The New York Times podcast The Daily first wormed its way into listeners’ ears in 2017, and when it became a favorite during the early stages of the COVID-19 pandemic in 2020, co-founding producer Theo Balcomb ’09 (above, right) wasn’t surprised that the show was riding high in terms of downloads. 

“It’s a really hard thing to make, but I never doubted that it was a good idea,” Balcomb told an audience of hundreds at Barnard College on September 23. “I wanted to [do] it for my friends, and I felt very [strongly] about making something that people wanted to hear.” 

It turned out that Balcomb was right. Of the top 100 shows in the country available on Apple Podcasts, The Daily ranked #3 as of August 2022, according to the media research site Edison Research, and has over 2 million listener downloads a day, more than quadruple the audience of the weekday print version.

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L-R: Moderator Umbreen Bhatti ’00, Balcomb, and Sabrina Tavernise

The Daily’s co-host Sabrina Tavernise ’93 returned to campus alongside Balcomb to discuss the impact that the show has had on news consumption and journalism, as well as to share how episodes are reported on and created. 

“I was a huge fan of the show [before working there] because there are so many things in the news that you skim by that you can’t keep up with,” Tavernise said. “And the vitamin is The Daily.” 

Because podcasts can easily be taken on daily walks, runs, and drives, Balcomb and Tavernise have become household names and familiar voices to many. Through their work, consumers of news receive deep reports on issues of importance, from national political elections to viruses and vaccines to the war in Ukraine. According to both alumnae, the real task is to not add to the noise but to offer information in a way that leaves listeners satiated.

“We’re hired for our judgment, and we decide if this is an important thing [to share],” said Tavernise. “It’s a set of judgments that a busy person, who wants to be informed, wants.”

President Sian Leah Beilock introduced the conversation, which was sponsored by the Athena Center for Leadership, the Sloate Media Center, and the Departments of Political Science and English. Fellow alumna Umbreen Bhatti ’00, Constance Hess Williams ’66 Director of the Athena Center for Leadership, moderated the talk, which was also available via livestream. As a longtime listener of the show and former director of the San Francisco Bay Area NPR station’s innovation lab, Bhatti said she approached each episode as an eavesdropper because the topics discussed are done so with ease. “Now that you’re both here, what is the conversation that you want to have with each other?” asked Bhatti, as the audience leaned forward. The answer from both was to continue to expand the stories that are told and how they are told.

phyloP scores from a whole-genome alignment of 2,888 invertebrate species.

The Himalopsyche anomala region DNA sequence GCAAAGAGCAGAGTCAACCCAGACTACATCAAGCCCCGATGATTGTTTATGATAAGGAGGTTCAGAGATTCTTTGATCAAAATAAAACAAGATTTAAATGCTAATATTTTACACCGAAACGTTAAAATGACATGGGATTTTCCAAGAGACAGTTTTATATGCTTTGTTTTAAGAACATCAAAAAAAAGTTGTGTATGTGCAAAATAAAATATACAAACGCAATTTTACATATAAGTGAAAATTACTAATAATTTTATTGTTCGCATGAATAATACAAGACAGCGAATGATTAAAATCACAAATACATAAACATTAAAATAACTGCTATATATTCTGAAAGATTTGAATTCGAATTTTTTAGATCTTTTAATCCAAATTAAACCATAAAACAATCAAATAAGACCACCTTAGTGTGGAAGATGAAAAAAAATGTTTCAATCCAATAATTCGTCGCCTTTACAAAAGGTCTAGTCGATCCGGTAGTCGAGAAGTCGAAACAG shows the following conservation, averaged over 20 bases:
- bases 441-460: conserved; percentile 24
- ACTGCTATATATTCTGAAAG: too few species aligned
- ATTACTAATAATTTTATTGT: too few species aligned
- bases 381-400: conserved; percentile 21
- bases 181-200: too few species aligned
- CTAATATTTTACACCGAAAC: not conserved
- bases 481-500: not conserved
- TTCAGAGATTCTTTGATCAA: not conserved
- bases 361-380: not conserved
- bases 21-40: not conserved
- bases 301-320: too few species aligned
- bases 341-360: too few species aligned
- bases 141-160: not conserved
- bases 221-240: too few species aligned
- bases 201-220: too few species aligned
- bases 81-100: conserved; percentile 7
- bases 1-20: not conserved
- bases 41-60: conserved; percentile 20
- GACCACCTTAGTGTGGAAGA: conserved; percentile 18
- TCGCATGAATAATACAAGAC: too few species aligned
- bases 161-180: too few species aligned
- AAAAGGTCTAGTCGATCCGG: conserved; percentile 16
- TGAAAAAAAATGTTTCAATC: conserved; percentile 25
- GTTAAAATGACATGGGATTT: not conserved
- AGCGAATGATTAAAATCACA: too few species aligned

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Bhatti, Balcomb, and Tavernise

These days, Balcomb is seen as an expert audio storyteller who can be credited with making news compelling enough to engage busy listeners. She honed that skill as a supervising producer on NPR’s All Things Considered — the youngest person to hold the position — and at The Daily, before she left to go out on her own in October 2021. 

While Balcomb works on new audio projects, Tavernise — a veteran foreign and national correspondent — will continue to bring listeners up to speed with the news of the world on The Daily. “I’ve been pushing for more international [coverage] because I want our listeners to understand more about the world,” she said. “Now, no one wants to talk about the European energy crisis. It might be boring, but you gotta eat your broccoli sometimes.” 

Bhatti, who queried Balcomb and Tavernise about the role and power of audio journalism in helping listeners understand our most complex challenges, set the stage for the audience Q&A that followed: 

“How do you consistently capture listeners for a social world?” asked one student.

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Balcomb, center, surrounded by students

Balcomb was ready with a response. “People said young people like listicles, but I said no, we’re going to talk to people like they’re people,” she said. “How can we make the beginning of each episode more engaging? How can we compel you quickly? Those transparent human connections will hopefully hook you so you go on this ride for 30 minutes.”

For Tavernise, the answer was simple: “You want a complete thought, [so] you can come out on the other side [of a story] and feel like you’ve learned something.” 

Students were so taken by the conversation that about 25 of them stayed behind patiently after the audience Q&A to eke out more time with Balcomb, who didn’t hesitate to have personal chats with them. Much like a mentor passing down knowledge learned from her years in the field, Balcomb left students with this inspirational thought: “We made a new thing, yes. But we pulled from all kinds of things that had already been made. And that happened because I’d read, I’d listened, and watched.” 

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As listeners look forward to the midterm elections on November 8 and to any unexpected news that arises before then, they can be certain that Balcomb and Tavernise will have their ears to the ground to report it all in new ways.